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SecondaryPE

Winning isn’t everything – Why PE lessons need ‘meaningful competition’

Lee Sullivan looks at how building meaningful competition into PE lessons can deliver plenty of teachable moments, while also making the subject more enjoyable for everyone…

Lee Sullivan
by Lee Sullivan
School girl playing basketball
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SecondaryPE

Every Sunday morning, my local park comes alive. The typically empty car park is suddenly packed, and the usually desolate green space full of youngsters with their parents, variously shouting ‘Player on!’ and ‘Shoot!’

Sunday mornings, you see, are when the local football teams play.

During one recent weekend, I stopped for five minutes to watch a men’s game and an under 12s game being played on parallel pitches. The men’s game was a close contest, whilst the youth game was anything but.

On one side I could see grown men swearing at the referee and squaring up to each other, along with plenty of pushing and shoving. On the other were parents shouting when mistakes were made, frequent laughter at the one-sided scoreline and yet more referee-directed swearing.

I was left wondering whether this was the sort of behaviour we should expect from competing sides in team games. Do young people actually enjoy it? Is there anything we can learn from it, and how might it apply within a physical education setting?

A polarising topic

Competition plays a major role in sport, which in turn makes up a significant proportion of PE. For some, competition can induce feelings of excitement and joy, while for others it can incite feelings of dread and anxiety.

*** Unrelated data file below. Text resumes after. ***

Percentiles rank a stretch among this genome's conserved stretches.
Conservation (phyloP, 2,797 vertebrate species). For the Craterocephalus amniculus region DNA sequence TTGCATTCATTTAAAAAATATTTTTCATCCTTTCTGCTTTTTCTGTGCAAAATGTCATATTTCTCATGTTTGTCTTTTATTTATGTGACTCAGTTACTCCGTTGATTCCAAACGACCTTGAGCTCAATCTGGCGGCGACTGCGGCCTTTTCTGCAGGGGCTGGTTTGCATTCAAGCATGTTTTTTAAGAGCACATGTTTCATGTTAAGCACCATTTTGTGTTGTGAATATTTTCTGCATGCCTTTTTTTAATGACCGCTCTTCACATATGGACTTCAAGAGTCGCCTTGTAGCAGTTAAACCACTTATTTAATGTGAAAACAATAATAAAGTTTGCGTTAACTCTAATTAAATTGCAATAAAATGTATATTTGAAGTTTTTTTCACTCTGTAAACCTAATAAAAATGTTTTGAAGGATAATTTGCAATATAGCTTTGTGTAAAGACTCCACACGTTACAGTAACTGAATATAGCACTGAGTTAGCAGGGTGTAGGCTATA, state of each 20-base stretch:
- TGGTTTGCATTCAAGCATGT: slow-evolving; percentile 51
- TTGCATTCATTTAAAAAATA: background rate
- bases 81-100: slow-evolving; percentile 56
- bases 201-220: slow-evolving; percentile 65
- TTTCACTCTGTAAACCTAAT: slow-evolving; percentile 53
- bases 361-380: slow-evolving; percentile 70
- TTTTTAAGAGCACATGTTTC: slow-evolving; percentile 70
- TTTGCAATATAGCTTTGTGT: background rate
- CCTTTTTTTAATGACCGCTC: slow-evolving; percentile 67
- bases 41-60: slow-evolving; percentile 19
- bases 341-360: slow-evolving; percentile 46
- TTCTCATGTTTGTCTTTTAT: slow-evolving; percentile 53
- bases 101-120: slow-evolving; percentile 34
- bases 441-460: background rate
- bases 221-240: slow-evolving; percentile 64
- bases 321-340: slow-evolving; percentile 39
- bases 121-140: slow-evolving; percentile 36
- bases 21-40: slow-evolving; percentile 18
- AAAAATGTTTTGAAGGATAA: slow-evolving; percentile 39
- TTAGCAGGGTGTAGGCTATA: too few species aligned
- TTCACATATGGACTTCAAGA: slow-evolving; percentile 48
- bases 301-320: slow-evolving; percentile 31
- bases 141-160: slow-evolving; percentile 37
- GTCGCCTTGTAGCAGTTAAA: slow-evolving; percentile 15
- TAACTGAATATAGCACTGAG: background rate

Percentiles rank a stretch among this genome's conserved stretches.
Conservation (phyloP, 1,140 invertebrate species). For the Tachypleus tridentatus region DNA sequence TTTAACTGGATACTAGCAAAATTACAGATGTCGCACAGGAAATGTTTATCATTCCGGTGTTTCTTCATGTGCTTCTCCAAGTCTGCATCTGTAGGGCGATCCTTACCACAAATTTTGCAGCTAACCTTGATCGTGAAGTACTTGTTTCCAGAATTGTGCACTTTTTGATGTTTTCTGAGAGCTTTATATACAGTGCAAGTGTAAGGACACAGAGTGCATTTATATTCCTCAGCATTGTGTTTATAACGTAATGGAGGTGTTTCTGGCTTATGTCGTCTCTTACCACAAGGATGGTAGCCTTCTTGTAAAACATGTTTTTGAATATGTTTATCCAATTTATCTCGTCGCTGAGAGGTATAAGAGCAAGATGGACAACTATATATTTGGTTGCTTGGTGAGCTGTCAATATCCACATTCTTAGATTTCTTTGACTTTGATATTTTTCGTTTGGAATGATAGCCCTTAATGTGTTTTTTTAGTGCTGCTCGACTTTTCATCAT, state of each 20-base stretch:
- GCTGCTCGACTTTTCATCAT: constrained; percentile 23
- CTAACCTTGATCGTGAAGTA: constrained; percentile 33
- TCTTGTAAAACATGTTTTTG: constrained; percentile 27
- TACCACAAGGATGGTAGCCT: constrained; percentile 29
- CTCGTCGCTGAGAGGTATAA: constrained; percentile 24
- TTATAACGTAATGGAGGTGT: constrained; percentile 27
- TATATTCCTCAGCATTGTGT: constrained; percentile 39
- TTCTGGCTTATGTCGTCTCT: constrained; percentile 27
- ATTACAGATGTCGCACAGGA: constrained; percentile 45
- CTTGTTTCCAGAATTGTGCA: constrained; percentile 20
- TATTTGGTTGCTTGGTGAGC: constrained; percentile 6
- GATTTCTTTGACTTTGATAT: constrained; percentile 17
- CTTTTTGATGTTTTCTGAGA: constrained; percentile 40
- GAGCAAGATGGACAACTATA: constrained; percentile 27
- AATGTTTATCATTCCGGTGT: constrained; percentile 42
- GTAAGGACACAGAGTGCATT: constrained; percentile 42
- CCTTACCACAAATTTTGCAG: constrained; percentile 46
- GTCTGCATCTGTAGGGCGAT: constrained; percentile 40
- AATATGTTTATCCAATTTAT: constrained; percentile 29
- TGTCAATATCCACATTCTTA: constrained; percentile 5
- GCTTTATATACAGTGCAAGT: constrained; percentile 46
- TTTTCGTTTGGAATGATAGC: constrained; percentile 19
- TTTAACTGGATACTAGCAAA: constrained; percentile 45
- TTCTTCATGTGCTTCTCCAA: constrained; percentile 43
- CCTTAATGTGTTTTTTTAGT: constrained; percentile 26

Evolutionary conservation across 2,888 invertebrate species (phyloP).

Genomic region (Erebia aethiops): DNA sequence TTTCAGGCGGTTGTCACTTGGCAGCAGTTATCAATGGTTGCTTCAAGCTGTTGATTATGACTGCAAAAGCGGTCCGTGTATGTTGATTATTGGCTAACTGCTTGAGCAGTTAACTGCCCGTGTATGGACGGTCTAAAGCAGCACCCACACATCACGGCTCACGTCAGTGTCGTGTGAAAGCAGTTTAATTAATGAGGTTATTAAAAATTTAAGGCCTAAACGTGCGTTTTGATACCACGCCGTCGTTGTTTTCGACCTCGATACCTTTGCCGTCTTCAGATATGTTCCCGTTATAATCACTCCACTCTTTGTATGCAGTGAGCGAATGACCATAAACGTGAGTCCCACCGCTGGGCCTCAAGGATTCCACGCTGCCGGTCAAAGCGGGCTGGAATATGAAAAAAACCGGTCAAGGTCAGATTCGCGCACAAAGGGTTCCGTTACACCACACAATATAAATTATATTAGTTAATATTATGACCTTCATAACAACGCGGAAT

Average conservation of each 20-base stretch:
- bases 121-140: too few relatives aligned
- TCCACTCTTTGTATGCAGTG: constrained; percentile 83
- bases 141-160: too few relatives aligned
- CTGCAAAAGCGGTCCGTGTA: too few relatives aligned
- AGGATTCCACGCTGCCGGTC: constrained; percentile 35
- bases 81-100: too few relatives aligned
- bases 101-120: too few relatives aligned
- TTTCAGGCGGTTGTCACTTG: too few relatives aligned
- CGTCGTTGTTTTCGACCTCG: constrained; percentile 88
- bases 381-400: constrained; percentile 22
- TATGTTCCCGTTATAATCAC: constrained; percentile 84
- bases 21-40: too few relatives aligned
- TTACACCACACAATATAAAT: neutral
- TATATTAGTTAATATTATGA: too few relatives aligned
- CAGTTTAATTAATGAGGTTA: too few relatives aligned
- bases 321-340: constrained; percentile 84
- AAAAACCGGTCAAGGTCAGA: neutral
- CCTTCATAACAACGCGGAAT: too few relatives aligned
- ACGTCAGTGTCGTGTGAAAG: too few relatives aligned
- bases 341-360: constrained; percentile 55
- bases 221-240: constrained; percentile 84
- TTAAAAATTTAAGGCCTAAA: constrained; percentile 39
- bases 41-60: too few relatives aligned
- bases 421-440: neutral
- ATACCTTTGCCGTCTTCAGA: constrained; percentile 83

It’s therefore worth considering the attitudes young people seem to have towards competition:

  • 45% of girls say ‘sport is too competitive’ (‘Changing the Game for Girls’ policy, 2017)
  • 30% of girls and 50% of boys indicate that ‘playing to win’ is one of the reasons they enjoy being active in school (Youth Sport Trust, 2018)
  • 64% of young people say they would be ‘relieved’, ‘not bothered’ or ‘happier’ if the competition element was removed from sport (Chance to Shine, 2018)
  • Only 10% of young people surveyed considered themselves ‘sports enthusiasts’ (Sport England’s ‘Under the Skin Research’, 2014)

While feelings around competition appear to be mixed, I would argue that competition plays an important role within PE lessons, and that there can be little doubt as to the learning potential it can provide.

True competition entails much more than just rules, points, winning and losing. If harnessed effectively, it can dramatically change a student’s experiences in PE, deliver meaningful learning and help nurture a more positive relationship with physical activity.

The 4 R’s

Our key task should be to make competition meaningful for all learners. When planning competition as part of our offering, we should thus observe the 4 R’s:

  • Rethink: consider the ‘who’ and the environment
  • Reframe: consider process over outcome
  • Relevancy: consider conceptual learning
  • Role model: consider behaviour

In his ‘Awesome PE in 5 Ways’ blended learning course, the teacher educator and former PE teacher Will Swaithes asserts that considering the needs of the students we teach is of utmost importance. After all, how can we expect to nurture genuine physical literacy if we don’t know what motivates our students to engage in physical activity in the first place?

Recent research suggests that young people value other outcomes in physical competition over simply ‘winning’. These include the enjoyment that comes from participation, the development of skills, time spent with friends and health improvements.

That makes it wise to consider the learning you’re hoping to deliver through a lesson’s competitive elements, and the nature of the students who will be experiencing it. Once you know the ‘who’, you can better meet their ‘why’.

Reframing the experience

Once we know our students’ needs and motivations we can then start to reframe their experiences of competition as something more meaningful.